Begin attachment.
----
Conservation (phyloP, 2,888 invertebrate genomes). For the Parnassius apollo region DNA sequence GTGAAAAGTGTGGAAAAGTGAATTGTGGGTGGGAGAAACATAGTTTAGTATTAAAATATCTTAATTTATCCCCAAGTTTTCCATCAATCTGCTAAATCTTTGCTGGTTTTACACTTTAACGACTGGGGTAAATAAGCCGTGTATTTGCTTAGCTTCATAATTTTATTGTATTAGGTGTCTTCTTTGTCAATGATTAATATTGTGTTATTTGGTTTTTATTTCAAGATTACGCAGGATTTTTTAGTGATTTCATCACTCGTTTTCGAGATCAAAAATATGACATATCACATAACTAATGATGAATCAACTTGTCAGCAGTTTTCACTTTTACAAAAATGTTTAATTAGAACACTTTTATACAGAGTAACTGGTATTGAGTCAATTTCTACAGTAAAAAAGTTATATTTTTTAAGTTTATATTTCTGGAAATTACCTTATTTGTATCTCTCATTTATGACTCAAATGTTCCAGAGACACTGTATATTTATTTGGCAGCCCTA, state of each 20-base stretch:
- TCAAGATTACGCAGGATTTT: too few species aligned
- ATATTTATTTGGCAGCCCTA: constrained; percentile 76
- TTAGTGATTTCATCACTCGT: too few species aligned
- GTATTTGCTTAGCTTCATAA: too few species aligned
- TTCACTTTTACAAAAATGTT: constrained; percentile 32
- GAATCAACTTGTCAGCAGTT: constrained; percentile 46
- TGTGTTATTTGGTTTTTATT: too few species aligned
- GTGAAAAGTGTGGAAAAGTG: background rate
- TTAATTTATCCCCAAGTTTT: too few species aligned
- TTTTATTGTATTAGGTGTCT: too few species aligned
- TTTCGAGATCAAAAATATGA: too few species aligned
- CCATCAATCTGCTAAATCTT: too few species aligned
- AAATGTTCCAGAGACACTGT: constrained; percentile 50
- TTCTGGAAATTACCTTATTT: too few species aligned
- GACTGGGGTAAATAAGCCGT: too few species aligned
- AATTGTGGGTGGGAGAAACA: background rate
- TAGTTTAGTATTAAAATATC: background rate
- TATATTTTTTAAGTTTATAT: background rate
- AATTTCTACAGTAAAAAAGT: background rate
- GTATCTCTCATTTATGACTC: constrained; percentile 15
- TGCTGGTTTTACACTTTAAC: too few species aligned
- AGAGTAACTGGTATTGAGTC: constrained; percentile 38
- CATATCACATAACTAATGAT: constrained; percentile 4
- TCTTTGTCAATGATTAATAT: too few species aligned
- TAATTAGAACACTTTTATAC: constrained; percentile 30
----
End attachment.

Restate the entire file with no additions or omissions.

Conservation (phyloP, 2,888 invertebrate genomes). For the Parnassius apollo region DNA sequence GTGAAAAGTGTGGAAAAGTGAATTGTGGGTGGGAGAAACATAGTTTAGTATTAAAATATCTTAATTTATCCCCAAGTTTTCCATCAATCTGCTAAATCTTTGCTGGTTTTACACTTTAACGACTGGGGTAAATAAGCCGTGTATTTGCTTAGCTTCATAATTTTATTGTATTAGGTGTCTTCTTTGTCAATGATTAATATTGTGTTATTTGGTTTTTATTTCAAGATTACGCAGGATTTTTTAGTGATTTCATCACTCGTTTTCGAGATCAAAAATATGACATATCACATAACTAATGATGAATCAACTTGTCAGCAGTTTTCACTTTTACAAAAATGTTTAATTAGAACACTTTTATACAGAGTAACTGGTATTGAGTCAATTTCTACAGTAAAAAAGTTATATTTTTTAAGTTTATATTTCTGGAAATTACCTTATTTGTATCTCTCATTTATGACTCAAATGTTCCAGAGACACTGTATATTTATTTGGCAGCCCTA, state of each 20-base stretch:
- TCAAGATTACGCAGGATTTT: too few species aligned
- ATATTTATTTGGCAGCCCTA: constrained; percentile 76
- TTAGTGATTTCATCACTCGT: too few species aligned
- GTATTTGCTTAGCTTCATAA: too few species aligned
- TTCACTTTTACAAAAATGTT: constrained; percentile 32
- GAATCAACTTGTCAGCAGTT: constrained; percentile 46
- TGTGTTATTTGGTTTTTATT: too few species aligned
- GTGAAAAGTGTGGAAAAGTG: background rate
- TTAATTTATCCCCAAGTTTT: too few species aligned
- TTTTATTGTATTAGGTGTCT: too few species aligned
- TTTCGAGATCAAAAATATGA: too few species aligned
- CCATCAATCTGCTAAATCTT: too few species aligned
- AAATGTTCCAGAGACACTGT: constrained; percentile 50
- TTCTGGAAATTACCTTATTT: too few species aligned
- GACTGGGGTAAATAAGCCGT: too few species aligned
- AATTGTGGGTGGGAGAAACA: background rate
- TAGTTTAGTATTAAAATATC: background rate
- TATATTTTTTAAGTTTATAT: background rate
- AATTTCTACAGTAAAAAAGT: background rate
- GTATCTCTCATTTATGACTC: constrained; percentile 15
- TGCTGGTTTTACACTTTAAC: too few species aligned
- AGAGTAACTGGTATTGAGTC: constrained; percentile 38
- CATATCACATAACTAATGAT: constrained; percentile 4
- TCTTTGTCAATGATTAATAT: too few species aligned
- TAATTAGAACACTTTTATAC: constrained; percentile 30